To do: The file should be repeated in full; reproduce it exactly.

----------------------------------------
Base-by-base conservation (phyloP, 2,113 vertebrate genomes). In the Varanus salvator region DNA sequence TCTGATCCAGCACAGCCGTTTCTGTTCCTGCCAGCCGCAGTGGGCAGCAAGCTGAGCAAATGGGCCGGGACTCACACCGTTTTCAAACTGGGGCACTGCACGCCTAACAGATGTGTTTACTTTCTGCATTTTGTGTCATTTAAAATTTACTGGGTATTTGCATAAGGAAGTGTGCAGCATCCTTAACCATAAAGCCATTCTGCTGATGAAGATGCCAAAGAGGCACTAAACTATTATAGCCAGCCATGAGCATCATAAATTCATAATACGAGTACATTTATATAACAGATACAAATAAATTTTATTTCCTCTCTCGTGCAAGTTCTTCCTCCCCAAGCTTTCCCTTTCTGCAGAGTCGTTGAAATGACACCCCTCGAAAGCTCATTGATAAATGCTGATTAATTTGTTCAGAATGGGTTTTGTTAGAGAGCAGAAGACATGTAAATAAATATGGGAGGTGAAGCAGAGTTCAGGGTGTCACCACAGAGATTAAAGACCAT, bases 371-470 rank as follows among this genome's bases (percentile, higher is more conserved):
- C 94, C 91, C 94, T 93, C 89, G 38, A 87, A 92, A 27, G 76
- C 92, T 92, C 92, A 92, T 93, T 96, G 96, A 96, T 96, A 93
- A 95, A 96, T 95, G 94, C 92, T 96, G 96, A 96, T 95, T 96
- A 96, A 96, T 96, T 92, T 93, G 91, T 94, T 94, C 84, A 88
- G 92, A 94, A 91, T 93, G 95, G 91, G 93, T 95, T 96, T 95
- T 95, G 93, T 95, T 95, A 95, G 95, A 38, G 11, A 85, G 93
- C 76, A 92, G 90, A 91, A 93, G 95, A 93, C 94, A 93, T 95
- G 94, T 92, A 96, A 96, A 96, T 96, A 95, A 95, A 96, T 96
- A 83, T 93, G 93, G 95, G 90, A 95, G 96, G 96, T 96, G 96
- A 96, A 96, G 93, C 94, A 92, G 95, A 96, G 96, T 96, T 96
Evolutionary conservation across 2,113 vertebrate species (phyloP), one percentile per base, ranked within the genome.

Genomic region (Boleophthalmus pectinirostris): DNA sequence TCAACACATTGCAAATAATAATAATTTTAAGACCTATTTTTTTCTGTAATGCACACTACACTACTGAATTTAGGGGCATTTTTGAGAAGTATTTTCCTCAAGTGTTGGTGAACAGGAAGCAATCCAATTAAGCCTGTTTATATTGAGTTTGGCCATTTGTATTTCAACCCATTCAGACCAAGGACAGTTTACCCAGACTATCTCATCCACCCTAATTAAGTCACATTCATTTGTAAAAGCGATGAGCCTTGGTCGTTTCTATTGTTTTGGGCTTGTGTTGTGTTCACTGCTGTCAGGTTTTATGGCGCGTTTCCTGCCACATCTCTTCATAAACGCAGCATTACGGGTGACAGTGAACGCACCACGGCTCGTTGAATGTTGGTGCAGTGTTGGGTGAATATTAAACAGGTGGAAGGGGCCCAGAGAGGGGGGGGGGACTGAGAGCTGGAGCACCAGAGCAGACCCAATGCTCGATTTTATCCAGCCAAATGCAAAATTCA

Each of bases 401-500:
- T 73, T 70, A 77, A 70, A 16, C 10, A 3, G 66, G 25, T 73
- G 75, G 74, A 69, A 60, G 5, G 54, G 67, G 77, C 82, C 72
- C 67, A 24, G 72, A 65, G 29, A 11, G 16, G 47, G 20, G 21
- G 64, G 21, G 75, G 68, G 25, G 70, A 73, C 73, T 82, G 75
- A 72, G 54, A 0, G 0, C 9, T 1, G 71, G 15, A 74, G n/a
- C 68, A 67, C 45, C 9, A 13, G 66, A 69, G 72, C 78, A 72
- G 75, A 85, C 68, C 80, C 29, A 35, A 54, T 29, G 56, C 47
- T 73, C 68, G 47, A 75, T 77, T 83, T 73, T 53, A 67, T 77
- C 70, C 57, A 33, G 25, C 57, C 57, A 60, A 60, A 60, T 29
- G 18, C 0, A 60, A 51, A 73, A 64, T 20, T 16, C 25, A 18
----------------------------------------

Base-by-base conservation (phyloP, 2,113 vertebrate genomes). In the Varanus salvator region DNA sequence TCTGATCCAGCACAGCCGTTTCTGTTCCTGCCAGCCGCAGTGGGCAGCAAGCTGAGCAAATGGGCCGGGACTCACACCGTTTTCAAACTGGGGCACTGCACGCCTAACAGATGTGTTTACTTTCTGCATTTTGTGTCATTTAAAATTTACTGGGTATTTGCATAAGGAAGTGTGCAGCATCCTTAACCATAAAGCCATTCTGCTGATGAAGATGCCAAAGAGGCACTAAACTATTATAGCCAGCCATGAGCATCATAAATTCATAATACGAGTACATTTATATAACAGATACAAATAAATTTTATTTCCTCTCTCGTGCAAGTTCTTCCTCCCCAAGCTTTCCCTTTCTGCAGAGTCGTTGAAATGACACCCCTCGAAAGCTCATTGATAAATGCTGATTAATTTGTTCAGAATGGGTTTTGTTAGAGAGCAGAAGACATGTAAATAAATATGGGAGGTGAAGCAGAGTTCAGGGTGTCACCACAGAGATTAAAGACCAT, bases 371-470 rank as follows among this genome's bases (percentile, higher is more conserved):
- C 94, C 91, C 94, T 93, C 89, G 38, A 87, A 92, A 27, G 76
- C 92, T 92, C 92, A 92, T 93, T 96, G 96, A 96, T 96, A 93
- A 95, A 96, T 95, G 94, C 92, T 96, G 96, A 96, T 95, T 96
- A 96, A 96, T 96, T 92, T 93, G 91, T 94, T 94, C 84, A 88
- G 92, A 94, A 91, T 93, G 95, G 91, G 93, T 95, T 96, T 95
- T 95, G 93, T 95, T 95, A 95, G 95, A 38, G 11, A 85, G 93
- C 76, A 92, G 90, A 91, A 93, G 95, A 93, C 94, A 93, T 95
- G 94, T 92, A 96, A 96, A 96, T 96, A 95, A 95, A 96, T 96
- A 83, T 93, G 93, G 95, G 90, A 95, G 96, G 96, T 96, G 96
- A 96, A 96, G 93, C 94, A 92, G 95, A 96, G 96, T 96, T 96
Evolutionary conservation across 2,113 vertebrate species (phyloP), one percentile per base, ranked within the genome.

Genomic region (Boleophthalmus pectinirostris): DNA sequence TCAACACATTGCAAATAATAATAATTTTAAGACCTATTTTTTTCTGTAATGCACACTACACTACTGAATTTAGGGGCATTTTTGAGAAGTATTTTCCTCAAGTGTTGGTGAACAGGAAGCAATCCAATTAAGCCTGTTTATATTGAGTTTGGCCATTTGTATTTCAACCCATTCAGACCAAGGACAGTTTACCCAGACTATCTCATCCACCCTAATTAAGTCACATTCATTTGTAAAAGCGATGAGCCTTGGTCGTTTCTATTGTTTTGGGCTTGTGTTGTGTTCACTGCTGTCAGGTTTTATGGCGCGTTTCCTGCCACATCTCTTCATAAACGCAGCATTACGGGTGACAGTGAACGCACCACGGCTCGTTGAATGTTGGTGCAGTGTTGGGTGAATATTAAACAGGTGGAAGGGGCCCAGAGAGGGGGGGGGGACTGAGAGCTGGAGCACCAGAGCAGACCCAATGCTCGATTTTATCCAGCCAAATGCAAAATTCA

Each of bases 401-500:
- T 73, T 70, A 77, A 70, A 16, C 10, A 3, G 66, G 25, T 73
- G 75, G 74, A 69, A 60, G 5, G 54, G 67, G 77, C 82, C 72
- C 67, A 24, G 72, A 65, G 29, A 11, G 16, G 47, G 20, G 21
- G 64, G 21, G 75, G 68, G 25, G 70, A 73, C 73, T 82, G 75
- A 72, G 54, A 0, G 0, C 9, T 1, G 71, G 15, A 74, G n/a
- C 68, A 67, C 45, C 9, A 13, G 66, A 69, G 72, C 78, A 72
- G 75, A 85, C 68, C 80, C 29, A 35, A 54, T 29, G 56, C 47
- T 73, C 68, G 47, A 75, T 77, T 83, T 73, T 53, A 67, T 77
- C 70, C 57, A 33, G 25, C 57, C 57, A 60, A 60, A 60, T 29
- G 18, C 0, A 60, A 51, A 73, A 64, T 20, T 16, C 25, A 18